1 Chronicles 8:20
And Elienai, and Zilthai, and Eliel,
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EXPOSITORY (ENGLISH BIBLE)
8:1-40 Genealogies. - Here is a larger list of Benjamin's tribe. We may suppose that many things in these genealogies, which to us seem difficult, abrupt, and perplexed, were plain and easy at that time, and fully answered the intention for which they were published. Many great and mighty nations then were in being upon earth, and many illustrious men, whose names are now wholly forgotten; while the names of multitudes of the Israel of God are here kept in everlasting remembrance. The memory of the just is blessed.After he had sent them away - Translate it: "after he had divorced his wives, Hushim and Baara." 8. Shaharaim begat children in the country of Moab—He had probably been driven to take refuge in that foreign land on the same calamitous occasion that forced Elimelech to emigrate thither (Ru 1:1). But, destitute of natural affection, he forsook or divorced his two wives, and in the land of his sojourn married a third, by whom he had several sons. But there is another explanation given of the conduct of this Benjamite polygamist. His children by Hushim are mentioned (1Ch 8:11), while his other wife is unnoticed. Hence it has been thought probable that it is Baara who is mentioned under the name of Hodesh, so called because her husband, after long desertion, returned and cohabited with her as before. No text from Poole on this verse. And Jakim,.... With all the rest in these verses, namely:

Zichri, Zabdi, Elienai, Zilthai, Eliel, Adaiah, Beraiah, and Shimrath, were the sons of Shimhi, the same with Shema brother of Beriah, and son of Elpaal, 1 Chronicles 8:13.

And Elienai, and Zilthai, and Eliel,
EXEGETICAL (ORIGINAL LANGUAGES)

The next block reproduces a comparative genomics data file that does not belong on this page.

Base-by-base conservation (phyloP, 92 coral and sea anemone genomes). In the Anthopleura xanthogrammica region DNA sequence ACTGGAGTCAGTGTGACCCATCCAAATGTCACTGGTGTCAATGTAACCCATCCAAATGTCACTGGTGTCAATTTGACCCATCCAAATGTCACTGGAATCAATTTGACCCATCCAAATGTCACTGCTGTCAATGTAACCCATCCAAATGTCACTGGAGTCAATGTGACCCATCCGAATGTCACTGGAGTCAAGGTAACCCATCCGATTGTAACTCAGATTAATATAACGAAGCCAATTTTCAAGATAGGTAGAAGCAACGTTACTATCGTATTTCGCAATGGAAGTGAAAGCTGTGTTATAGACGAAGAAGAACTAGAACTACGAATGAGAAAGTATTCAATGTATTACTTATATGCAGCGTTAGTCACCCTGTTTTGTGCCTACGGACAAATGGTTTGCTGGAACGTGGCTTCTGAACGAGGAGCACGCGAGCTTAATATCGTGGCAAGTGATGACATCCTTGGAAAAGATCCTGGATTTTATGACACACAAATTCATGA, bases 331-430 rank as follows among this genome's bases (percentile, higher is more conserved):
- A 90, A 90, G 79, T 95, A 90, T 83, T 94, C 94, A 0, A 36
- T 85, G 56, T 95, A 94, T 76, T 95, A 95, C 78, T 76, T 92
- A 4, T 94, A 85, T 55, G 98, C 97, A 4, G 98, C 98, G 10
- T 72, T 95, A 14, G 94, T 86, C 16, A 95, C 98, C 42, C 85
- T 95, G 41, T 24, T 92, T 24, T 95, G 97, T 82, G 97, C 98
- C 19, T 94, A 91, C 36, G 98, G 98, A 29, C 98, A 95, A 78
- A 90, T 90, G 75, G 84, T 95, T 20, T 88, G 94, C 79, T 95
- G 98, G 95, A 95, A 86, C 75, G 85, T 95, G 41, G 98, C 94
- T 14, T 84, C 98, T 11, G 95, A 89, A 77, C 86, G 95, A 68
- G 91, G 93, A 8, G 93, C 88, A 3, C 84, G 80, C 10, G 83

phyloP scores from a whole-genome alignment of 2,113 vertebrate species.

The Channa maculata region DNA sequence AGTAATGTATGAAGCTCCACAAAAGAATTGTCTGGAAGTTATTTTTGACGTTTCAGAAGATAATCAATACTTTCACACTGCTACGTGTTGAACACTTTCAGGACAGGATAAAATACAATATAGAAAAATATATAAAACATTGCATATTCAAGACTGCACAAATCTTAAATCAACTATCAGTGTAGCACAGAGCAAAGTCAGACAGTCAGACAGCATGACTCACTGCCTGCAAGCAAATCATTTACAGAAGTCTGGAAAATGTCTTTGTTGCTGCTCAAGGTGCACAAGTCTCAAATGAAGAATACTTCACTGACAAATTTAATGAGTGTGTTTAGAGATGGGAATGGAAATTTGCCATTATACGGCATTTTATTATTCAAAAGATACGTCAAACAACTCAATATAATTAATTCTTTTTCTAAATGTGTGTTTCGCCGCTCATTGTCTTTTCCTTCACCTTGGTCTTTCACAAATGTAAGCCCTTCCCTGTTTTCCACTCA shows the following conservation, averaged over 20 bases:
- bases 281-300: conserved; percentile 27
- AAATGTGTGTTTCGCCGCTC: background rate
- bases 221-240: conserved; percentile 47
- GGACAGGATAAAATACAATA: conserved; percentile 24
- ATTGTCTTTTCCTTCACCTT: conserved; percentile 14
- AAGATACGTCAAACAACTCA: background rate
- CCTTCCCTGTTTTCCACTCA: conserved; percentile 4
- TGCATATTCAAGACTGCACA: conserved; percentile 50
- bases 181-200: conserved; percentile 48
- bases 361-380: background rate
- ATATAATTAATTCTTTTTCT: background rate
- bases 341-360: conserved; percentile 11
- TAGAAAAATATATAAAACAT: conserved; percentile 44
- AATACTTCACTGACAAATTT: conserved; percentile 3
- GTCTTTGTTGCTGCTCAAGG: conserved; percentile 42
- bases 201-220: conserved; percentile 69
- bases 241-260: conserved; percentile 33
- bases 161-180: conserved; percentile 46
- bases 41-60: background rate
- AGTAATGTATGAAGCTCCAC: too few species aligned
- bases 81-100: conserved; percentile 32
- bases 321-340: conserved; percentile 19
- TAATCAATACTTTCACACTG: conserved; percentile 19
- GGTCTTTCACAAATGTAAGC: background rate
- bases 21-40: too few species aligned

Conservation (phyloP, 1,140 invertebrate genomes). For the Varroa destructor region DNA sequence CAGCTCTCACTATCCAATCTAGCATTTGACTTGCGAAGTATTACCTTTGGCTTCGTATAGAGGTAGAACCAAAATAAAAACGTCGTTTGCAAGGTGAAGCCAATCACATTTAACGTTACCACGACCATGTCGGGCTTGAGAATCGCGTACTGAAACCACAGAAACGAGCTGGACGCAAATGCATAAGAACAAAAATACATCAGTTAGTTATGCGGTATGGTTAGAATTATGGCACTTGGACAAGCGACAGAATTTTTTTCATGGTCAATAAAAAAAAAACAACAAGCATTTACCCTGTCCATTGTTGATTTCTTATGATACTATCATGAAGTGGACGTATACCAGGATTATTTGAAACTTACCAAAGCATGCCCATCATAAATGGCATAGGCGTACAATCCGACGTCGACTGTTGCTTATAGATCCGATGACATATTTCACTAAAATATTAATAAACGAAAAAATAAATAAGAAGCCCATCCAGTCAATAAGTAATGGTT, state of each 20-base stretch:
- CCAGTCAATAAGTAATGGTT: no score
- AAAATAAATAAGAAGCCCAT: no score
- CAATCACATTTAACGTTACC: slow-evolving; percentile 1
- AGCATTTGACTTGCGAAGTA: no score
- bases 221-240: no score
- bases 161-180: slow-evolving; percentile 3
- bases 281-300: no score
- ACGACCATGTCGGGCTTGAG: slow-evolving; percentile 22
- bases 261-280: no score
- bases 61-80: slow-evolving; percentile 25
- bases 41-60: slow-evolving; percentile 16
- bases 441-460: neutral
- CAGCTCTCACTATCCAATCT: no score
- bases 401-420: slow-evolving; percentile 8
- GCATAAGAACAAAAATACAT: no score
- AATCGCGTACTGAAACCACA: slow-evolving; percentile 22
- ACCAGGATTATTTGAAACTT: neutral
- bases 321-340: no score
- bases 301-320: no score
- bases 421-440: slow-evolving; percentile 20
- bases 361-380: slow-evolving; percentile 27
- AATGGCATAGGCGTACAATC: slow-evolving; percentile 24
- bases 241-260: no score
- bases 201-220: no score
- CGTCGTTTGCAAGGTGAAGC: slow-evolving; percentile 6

20. Elienai] Read, perhaps, Elioenai, a name meaning, “My eyes look towards Jehovah.”Heads of fathers'-houses of the tribe of Benjamin, who dwelt partly in Aijalon (1 Chronicles 8:13) and partly in Jerusalem. - Their connection with the heads of fathers'-houses already mentioned is not clear. The names ושׁמע בּריעה might be taken fore a fuller enumeration of the sons of Elpaal (1 Chronicles 8:12), were it not that the names enumerated from 1 Chronicles 8:14 or 15 onwards, are at the end of 1 Chronicles 8:16 said to be those of sons of Beriah; whence we must conclude that with וּבריעה, 1 Chronicles 8:13, a new list of heads of Benjamite fathers'-houses begins. This view is supported by the fact that the names from 1 Chronicles 8:14 or 1 Chronicles 8:15 to 1 Chronicles 8:27 are divided into five groups of families: the sons of Beriah (1 Chronicles 8:16), of Elpaal (1 Chronicles 8:18), of Shimhi (1 Chronicles 8:21), of Shashak (1 Chronicles 8:25), and of Jeroham (1 Chronicles 8:27). But as two of these, Beriah and Shashak, occur in 1 Chronicles 8:13, 1 Chronicles 8:14, and שׁמעי is probably another form of שׁמע, Bertheau conjectures that the last two names, Shashak and Jeroham, are represented by אחיו and ירמות dna א (1 Chronicles 8:14). ירחם and ירמות may be explained by the supposition of a transcriber's error, or by one person having two names; but the word אחיו is rendered by the lxx by ὁ ἀδελφὸς αὐτοῦ ( equals אהיו); and the view that אחיו is a nom. prop. is opposed, as in 1 Chronicles 8:31, by the fact that the ו cop. is not found before the following שׁשׁק, for here, throughout, the names are all connected with each other by the w cop. Bertheau therefore conjectures that the text originally ran thus, ושׁשׁק אהיו ואלפּעל, and that the name Elpaal was dropped out; and that in consequence of that, אחיו had been punctuated as a nom. prop. These conjectures seem satisfactory, especially as it may be adduced in their favour that אהיו has been added to the name Elpaal to connect the names in 1 Chronicles 8:15 with the enumeration (1 Chronicles 8:13) interrupted by the parenthetical remarks. No certainty, however, can be attained in a matter so obscure. If a new series of groups of families begins with 1 Chronicles 8:13, we should expect an introductory formula, as in 1 Chronicles 8:6. Beriah and Shema are called heads of the fathers'-houses of the inhabitants of Aijalon, i.e., heads of the groups of related households inhabiting Aijalon, the present Jalo to the west of Gibeon (see on Joshua 19:42). It is quite consistent with this that their sons or descendants dwelt in Jerusalem. Next a heroic deed of theirs is related, viz., that they (in some war or other) turned to flight the inhabitants of Gath (without doubt Philistines). This remark reminds us of the statement in 1 Chronicles 7:21, that sons of Ephraim were slain by those born in Gath, because they had gone down to drive away the herds of the inhabitants. But Bertheau draws an erroneous conclusion from this fact, when he says that because in both passages the name Beriah occurs, both refer to the same event, and thereafter attempts by various hypotheses to make the Benjamites mentioned in our verse into Ephraimites. For the name Beriah is not at all so rare as to allow of our inferring from that alone that the various persons so called are identical, for Jacob's son Asher also named one of his sons Beriah; cf. 1 Chronicles 7:30 with Genesis 46:17. The notion that the Benjamites Beriah and Shema defeated those inhabitants of Gath who had slain the sons of Ephraim (1 Chronicles 7:21) is quite unsupported, as the Philistines lived at war and in feud with the Israelites for hundreds of years.
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